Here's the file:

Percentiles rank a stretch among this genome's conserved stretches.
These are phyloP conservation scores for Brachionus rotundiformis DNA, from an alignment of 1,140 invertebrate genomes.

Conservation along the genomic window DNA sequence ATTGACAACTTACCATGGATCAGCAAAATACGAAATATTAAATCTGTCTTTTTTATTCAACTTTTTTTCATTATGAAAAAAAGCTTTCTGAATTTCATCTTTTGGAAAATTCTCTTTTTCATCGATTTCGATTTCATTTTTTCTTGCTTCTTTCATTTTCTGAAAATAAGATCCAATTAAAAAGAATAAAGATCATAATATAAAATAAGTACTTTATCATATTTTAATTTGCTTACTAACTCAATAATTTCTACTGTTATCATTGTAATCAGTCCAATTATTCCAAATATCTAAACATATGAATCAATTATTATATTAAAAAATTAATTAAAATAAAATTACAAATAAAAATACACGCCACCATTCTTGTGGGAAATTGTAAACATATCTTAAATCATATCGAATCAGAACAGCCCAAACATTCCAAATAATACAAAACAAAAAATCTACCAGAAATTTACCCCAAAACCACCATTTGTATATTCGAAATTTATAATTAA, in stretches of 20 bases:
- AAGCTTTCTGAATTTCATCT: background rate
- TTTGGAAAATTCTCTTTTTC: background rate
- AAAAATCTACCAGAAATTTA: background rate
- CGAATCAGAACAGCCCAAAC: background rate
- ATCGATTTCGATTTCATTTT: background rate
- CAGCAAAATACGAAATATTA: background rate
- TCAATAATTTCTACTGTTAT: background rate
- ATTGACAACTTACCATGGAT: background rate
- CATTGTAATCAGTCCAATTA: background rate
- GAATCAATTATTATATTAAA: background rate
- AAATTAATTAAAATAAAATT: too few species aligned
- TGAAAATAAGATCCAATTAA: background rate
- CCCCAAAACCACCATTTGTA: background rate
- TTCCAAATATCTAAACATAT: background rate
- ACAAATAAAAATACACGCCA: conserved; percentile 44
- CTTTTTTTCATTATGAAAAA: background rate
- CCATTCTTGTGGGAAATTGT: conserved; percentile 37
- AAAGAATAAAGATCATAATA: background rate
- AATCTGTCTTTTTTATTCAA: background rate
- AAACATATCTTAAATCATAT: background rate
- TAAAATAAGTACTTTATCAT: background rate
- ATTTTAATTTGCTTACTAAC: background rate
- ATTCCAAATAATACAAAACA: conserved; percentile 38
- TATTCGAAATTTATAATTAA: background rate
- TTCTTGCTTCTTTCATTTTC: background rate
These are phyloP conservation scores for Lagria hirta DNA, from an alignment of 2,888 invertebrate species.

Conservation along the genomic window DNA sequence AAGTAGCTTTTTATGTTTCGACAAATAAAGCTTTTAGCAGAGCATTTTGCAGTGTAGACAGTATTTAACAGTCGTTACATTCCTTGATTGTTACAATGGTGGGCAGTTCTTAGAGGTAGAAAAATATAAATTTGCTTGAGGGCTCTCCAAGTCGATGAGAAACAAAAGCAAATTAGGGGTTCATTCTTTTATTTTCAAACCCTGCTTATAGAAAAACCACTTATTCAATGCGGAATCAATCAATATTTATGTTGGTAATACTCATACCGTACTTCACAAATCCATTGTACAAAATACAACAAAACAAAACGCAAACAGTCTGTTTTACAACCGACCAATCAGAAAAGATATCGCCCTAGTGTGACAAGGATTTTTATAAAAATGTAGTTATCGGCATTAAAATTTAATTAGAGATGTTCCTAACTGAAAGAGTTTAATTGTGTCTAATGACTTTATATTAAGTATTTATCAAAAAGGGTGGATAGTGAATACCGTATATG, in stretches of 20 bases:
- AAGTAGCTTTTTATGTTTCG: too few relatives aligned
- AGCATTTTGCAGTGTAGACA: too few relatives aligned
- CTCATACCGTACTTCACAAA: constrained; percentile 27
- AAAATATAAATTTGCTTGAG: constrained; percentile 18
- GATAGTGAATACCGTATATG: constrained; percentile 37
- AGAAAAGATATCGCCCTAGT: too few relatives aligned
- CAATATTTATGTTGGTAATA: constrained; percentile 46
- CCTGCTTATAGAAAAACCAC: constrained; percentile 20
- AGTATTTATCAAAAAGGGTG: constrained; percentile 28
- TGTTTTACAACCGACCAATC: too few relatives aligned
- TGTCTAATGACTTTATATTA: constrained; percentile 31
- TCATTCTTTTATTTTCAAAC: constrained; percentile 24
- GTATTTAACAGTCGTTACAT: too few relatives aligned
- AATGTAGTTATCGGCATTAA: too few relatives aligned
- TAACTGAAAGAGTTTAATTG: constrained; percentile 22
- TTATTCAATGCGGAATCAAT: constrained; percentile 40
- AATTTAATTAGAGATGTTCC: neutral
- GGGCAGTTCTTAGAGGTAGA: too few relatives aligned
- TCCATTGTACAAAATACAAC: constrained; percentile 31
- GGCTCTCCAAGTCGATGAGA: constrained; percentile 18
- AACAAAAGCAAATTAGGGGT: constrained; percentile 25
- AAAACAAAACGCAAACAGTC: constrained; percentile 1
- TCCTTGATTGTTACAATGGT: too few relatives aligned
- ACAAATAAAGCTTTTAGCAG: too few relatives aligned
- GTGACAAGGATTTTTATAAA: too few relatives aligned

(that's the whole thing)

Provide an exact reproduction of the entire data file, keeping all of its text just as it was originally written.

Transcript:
Percentiles rank a stretch among this genome's conserved stretches.
These are phyloP conservation scores for Brachionus rotundiformis DNA, from an alignment of 1,140 invertebrate genomes.

Conservation along the genomic window DNA sequence ATTGACAACTTACCATGGATCAGCAAAATACGAAATATTAAATCTGTCTTTTTTATTCAACTTTTTTTCATTATGAAAAAAAGCTTTCTGAATTTCATCTTTTGGAAAATTCTCTTTTTCATCGATTTCGATTTCATTTTTTCTTGCTTCTTTCATTTTCTGAAAATAAGATCCAATTAAAAAGAATAAAGATCATAATATAAAATAAGTACTTTATCATATTTTAATTTGCTTACTAACTCAATAATTTCTACTGTTATCATTGTAATCAGTCCAATTATTCCAAATATCTAAACATATGAATCAATTATTATATTAAAAAATTAATTAAAATAAAATTACAAATAAAAATACACGCCACCATTCTTGTGGGAAATTGTAAACATATCTTAAATCATATCGAATCAGAACAGCCCAAACATTCCAAATAATACAAAACAAAAAATCTACCAGAAATTTACCCCAAAACCACCATTTGTATATTCGAAATTTATAATTAA, in stretches of 20 bases:
- AAGCTTTCTGAATTTCATCT: background rate
- TTTGGAAAATTCTCTTTTTC: background rate
- AAAAATCTACCAGAAATTTA: background rate
- CGAATCAGAACAGCCCAAAC: background rate
- ATCGATTTCGATTTCATTTT: background rate
- CAGCAAAATACGAAATATTA: background rate
- TCAATAATTTCTACTGTTAT: background rate
- ATTGACAACTTACCATGGAT: background rate
- CATTGTAATCAGTCCAATTA: background rate
- GAATCAATTATTATATTAAA: background rate
- AAATTAATTAAAATAAAATT: too few species aligned
- TGAAAATAAGATCCAATTAA: background rate
- CCCCAAAACCACCATTTGTA: background rate
- TTCCAAATATCTAAACATAT: background rate
- ACAAATAAAAATACACGCCA: conserved; percentile 44
- CTTTTTTTCATTATGAAAAA: background rate
- CCATTCTTGTGGGAAATTGT: conserved; percentile 37
- AAAGAATAAAGATCATAATA: background rate
- AATCTGTCTTTTTTATTCAA: background rate
- AAACATATCTTAAATCATAT: background rate
- TAAAATAAGTACTTTATCAT: background rate
- ATTTTAATTTGCTTACTAAC: background rate
- ATTCCAAATAATACAAAACA: conserved; percentile 38
- TATTCGAAATTTATAATTAA: background rate
- TTCTTGCTTCTTTCATTTTC: background rate
These are phyloP conservation scores for Lagria hirta DNA, from an alignment of 2,888 invertebrate species.

Conservation along the genomic window DNA sequence AAGTAGCTTTTTATGTTTCGACAAATAAAGCTTTTAGCAGAGCATTTTGCAGTGTAGACAGTATTTAACAGTCGTTACATTCCTTGATTGTTACAATGGTGGGCAGTTCTTAGAGGTAGAAAAATATAAATTTGCTTGAGGGCTCTCCAAGTCGATGAGAAACAAAAGCAAATTAGGGGTTCATTCTTTTATTTTCAAACCCTGCTTATAGAAAAACCACTTATTCAATGCGGAATCAATCAATATTTATGTTGGTAATACTCATACCGTACTTCACAAATCCATTGTACAAAATACAACAAAACAAAACGCAAACAGTCTGTTTTACAACCGACCAATCAGAAAAGATATCGCCCTAGTGTGACAAGGATTTTTATAAAAATGTAGTTATCGGCATTAAAATTTAATTAGAGATGTTCCTAACTGAAAGAGTTTAATTGTGTCTAATGACTTTATATTAAGTATTTATCAAAAAGGGTGGATAGTGAATACCGTATATG, in stretches of 20 bases:
- AAGTAGCTTTTTATGTTTCG: too few relatives aligned
- AGCATTTTGCAGTGTAGACA: too few relatives aligned
- CTCATACCGTACTTCACAAA: constrained; percentile 27
- AAAATATAAATTTGCTTGAG: constrained; percentile 18
- GATAGTGAATACCGTATATG: constrained; percentile 37
- AGAAAAGATATCGCCCTAGT: too few relatives aligned
- CAATATTTATGTTGGTAATA: constrained; percentile 46
- CCTGCTTATAGAAAAACCAC: constrained; percentile 20
- AGTATTTATCAAAAAGGGTG: constrained; percentile 28
- TGTTTTACAACCGACCAATC: too few relatives aligned
- TGTCTAATGACTTTATATTA: constrained; percentile 31
- TCATTCTTTTATTTTCAAAC: constrained; percentile 24
- GTATTTAACAGTCGTTACAT: too few relatives aligned
- AATGTAGTTATCGGCATTAA: too few relatives aligned
- TAACTGAAAGAGTTTAATTG: constrained; percentile 22
- TTATTCAATGCGGAATCAAT: constrained; percentile 40
- AATTTAATTAGAGATGTTCC: neutral
- GGGCAGTTCTTAGAGGTAGA: too few relatives aligned
- TCCATTGTACAAAATACAAC: constrained; percentile 31
- GGCTCTCCAAGTCGATGAGA: constrained; percentile 18
- AACAAAAGCAAATTAGGGGT: constrained; percentile 25
- AAAACAAAACGCAAACAGTC: constrained; percentile 1
- TCCTTGATTGTTACAATGGT: too few relatives aligned
- ACAAATAAAGCTTTTAGCAG: too few relatives aligned
- GTGACAAGGATTTTTATAAA: too few relatives aligned